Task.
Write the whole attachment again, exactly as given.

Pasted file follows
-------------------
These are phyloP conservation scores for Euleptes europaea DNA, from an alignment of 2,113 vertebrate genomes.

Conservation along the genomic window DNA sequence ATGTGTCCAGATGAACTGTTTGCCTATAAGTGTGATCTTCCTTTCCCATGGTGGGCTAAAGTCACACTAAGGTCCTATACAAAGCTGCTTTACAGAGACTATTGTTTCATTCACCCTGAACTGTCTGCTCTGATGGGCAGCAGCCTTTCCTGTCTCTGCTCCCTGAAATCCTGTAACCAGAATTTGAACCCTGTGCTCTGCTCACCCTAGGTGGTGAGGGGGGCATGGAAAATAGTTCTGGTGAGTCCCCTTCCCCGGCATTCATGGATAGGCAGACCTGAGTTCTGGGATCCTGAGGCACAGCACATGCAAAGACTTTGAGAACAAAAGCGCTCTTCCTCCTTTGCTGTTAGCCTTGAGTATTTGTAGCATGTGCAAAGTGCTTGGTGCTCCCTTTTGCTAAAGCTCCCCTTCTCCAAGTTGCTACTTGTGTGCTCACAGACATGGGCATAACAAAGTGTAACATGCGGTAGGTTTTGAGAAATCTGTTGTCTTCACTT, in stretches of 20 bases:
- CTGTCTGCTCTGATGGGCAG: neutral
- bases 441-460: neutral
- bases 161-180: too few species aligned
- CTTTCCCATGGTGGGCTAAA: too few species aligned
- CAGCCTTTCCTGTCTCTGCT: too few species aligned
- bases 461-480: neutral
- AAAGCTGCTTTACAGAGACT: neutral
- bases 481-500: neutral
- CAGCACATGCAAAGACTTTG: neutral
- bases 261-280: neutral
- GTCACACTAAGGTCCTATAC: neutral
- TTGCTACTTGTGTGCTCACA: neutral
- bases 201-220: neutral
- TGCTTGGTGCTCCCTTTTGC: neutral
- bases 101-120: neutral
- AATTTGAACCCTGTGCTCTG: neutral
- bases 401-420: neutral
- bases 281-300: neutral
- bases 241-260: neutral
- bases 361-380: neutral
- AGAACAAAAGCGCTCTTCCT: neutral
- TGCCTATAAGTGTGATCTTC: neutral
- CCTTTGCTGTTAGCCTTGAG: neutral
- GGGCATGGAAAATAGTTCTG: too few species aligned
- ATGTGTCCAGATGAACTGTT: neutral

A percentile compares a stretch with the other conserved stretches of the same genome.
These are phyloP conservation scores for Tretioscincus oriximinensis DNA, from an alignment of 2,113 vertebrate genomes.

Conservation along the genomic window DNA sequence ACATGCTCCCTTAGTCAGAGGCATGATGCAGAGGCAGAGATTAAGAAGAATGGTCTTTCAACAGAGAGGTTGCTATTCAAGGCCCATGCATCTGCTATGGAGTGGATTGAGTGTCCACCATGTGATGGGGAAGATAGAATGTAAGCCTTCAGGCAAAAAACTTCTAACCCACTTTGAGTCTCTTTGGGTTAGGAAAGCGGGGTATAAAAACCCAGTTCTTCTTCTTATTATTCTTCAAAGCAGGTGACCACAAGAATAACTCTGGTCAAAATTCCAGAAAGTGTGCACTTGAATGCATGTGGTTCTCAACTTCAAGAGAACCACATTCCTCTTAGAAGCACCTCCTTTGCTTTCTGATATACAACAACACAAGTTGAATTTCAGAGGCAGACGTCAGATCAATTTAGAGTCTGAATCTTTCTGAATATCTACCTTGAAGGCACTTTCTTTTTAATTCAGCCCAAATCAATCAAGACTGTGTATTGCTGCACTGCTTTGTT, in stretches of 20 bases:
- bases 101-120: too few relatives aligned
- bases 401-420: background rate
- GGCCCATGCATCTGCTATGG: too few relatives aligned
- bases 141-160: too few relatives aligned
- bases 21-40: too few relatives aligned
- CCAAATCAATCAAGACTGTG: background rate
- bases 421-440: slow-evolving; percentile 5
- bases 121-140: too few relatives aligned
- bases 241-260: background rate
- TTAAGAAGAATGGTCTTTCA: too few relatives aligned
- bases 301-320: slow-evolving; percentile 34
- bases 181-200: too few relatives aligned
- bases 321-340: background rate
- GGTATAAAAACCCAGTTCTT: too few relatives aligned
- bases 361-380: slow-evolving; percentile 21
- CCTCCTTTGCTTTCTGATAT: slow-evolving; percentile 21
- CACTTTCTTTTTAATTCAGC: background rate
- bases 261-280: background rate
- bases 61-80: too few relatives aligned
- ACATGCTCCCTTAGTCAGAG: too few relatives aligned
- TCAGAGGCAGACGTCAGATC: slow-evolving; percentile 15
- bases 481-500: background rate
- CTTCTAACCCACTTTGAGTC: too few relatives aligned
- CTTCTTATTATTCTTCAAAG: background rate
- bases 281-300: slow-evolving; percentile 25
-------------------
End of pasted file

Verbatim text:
These are phyloP conservation scores for Euleptes europaea DNA, from an alignment of 2,113 vertebrate genomes.

Conservation along the genomic window DNA sequence ATGTGTCCAGATGAACTGTTTGCCTATAAGTGTGATCTTCCTTTCCCATGGTGGGCTAAAGTCACACTAAGGTCCTATACAAAGCTGCTTTACAGAGACTATTGTTTCATTCACCCTGAACTGTCTGCTCTGATGGGCAGCAGCCTTTCCTGTCTCTGCTCCCTGAAATCCTGTAACCAGAATTTGAACCCTGTGCTCTGCTCACCCTAGGTGGTGAGGGGGGCATGGAAAATAGTTCTGGTGAGTCCCCTTCCCCGGCATTCATGGATAGGCAGACCTGAGTTCTGGGATCCTGAGGCACAGCACATGCAAAGACTTTGAGAACAAAAGCGCTCTTCCTCCTTTGCTGTTAGCCTTGAGTATTTGTAGCATGTGCAAAGTGCTTGGTGCTCCCTTTTGCTAAAGCTCCCCTTCTCCAAGTTGCTACTTGTGTGCTCACAGACATGGGCATAACAAAGTGTAACATGCGGTAGGTTTTGAGAAATCTGTTGTCTTCACTT, in stretches of 20 bases:
- CTGTCTGCTCTGATGGGCAG: neutral
- bases 441-460: neutral
- bases 161-180: too few species aligned
- CTTTCCCATGGTGGGCTAAA: too few species aligned
- CAGCCTTTCCTGTCTCTGCT: too few species aligned
- bases 461-480: neutral
- AAAGCTGCTTTACAGAGACT: neutral
- bases 481-500: neutral
- CAGCACATGCAAAGACTTTG: neutral
- bases 261-280: neutral
- GTCACACTAAGGTCCTATAC: neutral
- TTGCTACTTGTGTGCTCACA: neutral
- bases 201-220: neutral
- TGCTTGGTGCTCCCTTTTGC: neutral
- bases 101-120: neutral
- AATTTGAACCCTGTGCTCTG: neutral
- bases 401-420: neutral
- bases 281-300: neutral
- bases 241-260: neutral
- bases 361-380: neutral
- AGAACAAAAGCGCTCTTCCT: neutral
- TGCCTATAAGTGTGATCTTC: neutral
- CCTTTGCTGTTAGCCTTGAG: neutral
- GGGCATGGAAAATAGTTCTG: too few species aligned
- ATGTGTCCAGATGAACTGTT: neutral

A percentile compares a stretch with the other conserved stretches of the same genome.
These are phyloP conservation scores for Tretioscincus oriximinensis DNA, from an alignment of 2,113 vertebrate genomes.

Conservation along the genomic window DNA sequence ACATGCTCCCTTAGTCAGAGGCATGATGCAGAGGCAGAGATTAAGAAGAATGGTCTTTCAACAGAGAGGTTGCTATTCAAGGCCCATGCATCTGCTATGGAGTGGATTGAGTGTCCACCATGTGATGGGGAAGATAGAATGTAAGCCTTCAGGCAAAAAACTTCTAACCCACTTTGAGTCTCTTTGGGTTAGGAAAGCGGGGTATAAAAACCCAGTTCTTCTTCTTATTATTCTTCAAAGCAGGTGACCACAAGAATAACTCTGGTCAAAATTCCAGAAAGTGTGCACTTGAATGCATGTGGTTCTCAACTTCAAGAGAACCACATTCCTCTTAGAAGCACCTCCTTTGCTTTCTGATATACAACAACACAAGTTGAATTTCAGAGGCAGACGTCAGATCAATTTAGAGTCTGAATCTTTCTGAATATCTACCTTGAAGGCACTTTCTTTTTAATTCAGCCCAAATCAATCAAGACTGTGTATTGCTGCACTGCTTTGTT, in stretches of 20 bases:
- bases 101-120: too few relatives aligned
- bases 401-420: background rate
- GGCCCATGCATCTGCTATGG: too few relatives aligned
- bases 141-160: too few relatives aligned
- bases 21-40: too few relatives aligned
- CCAAATCAATCAAGACTGTG: background rate
- bases 421-440: slow-evolving; percentile 5
- bases 121-140: too few relatives aligned
- bases 241-260: background rate
- TTAAGAAGAATGGTCTTTCA: too few relatives aligned
- bases 301-320: slow-evolving; percentile 34
- bases 181-200: too few relatives aligned
- bases 321-340: background rate
- GGTATAAAAACCCAGTTCTT: too few relatives aligned
- bases 361-380: slow-evolving; percentile 21
- CCTCCTTTGCTTTCTGATAT: slow-evolving; percentile 21
- CACTTTCTTTTTAATTCAGC: background rate
- bases 261-280: background rate
- bases 61-80: too few relatives aligned
- ACATGCTCCCTTAGTCAGAG: too few relatives aligned
- TCAGAGGCAGACGTCAGATC: slow-evolving; percentile 15
- bases 481-500: background rate
- CTTCTAACCCACTTTGAGTC: too few relatives aligned
- CTTCTTATTATTCTTCAAAG: background rate
- bases 281-300: slow-evolving; percentile 25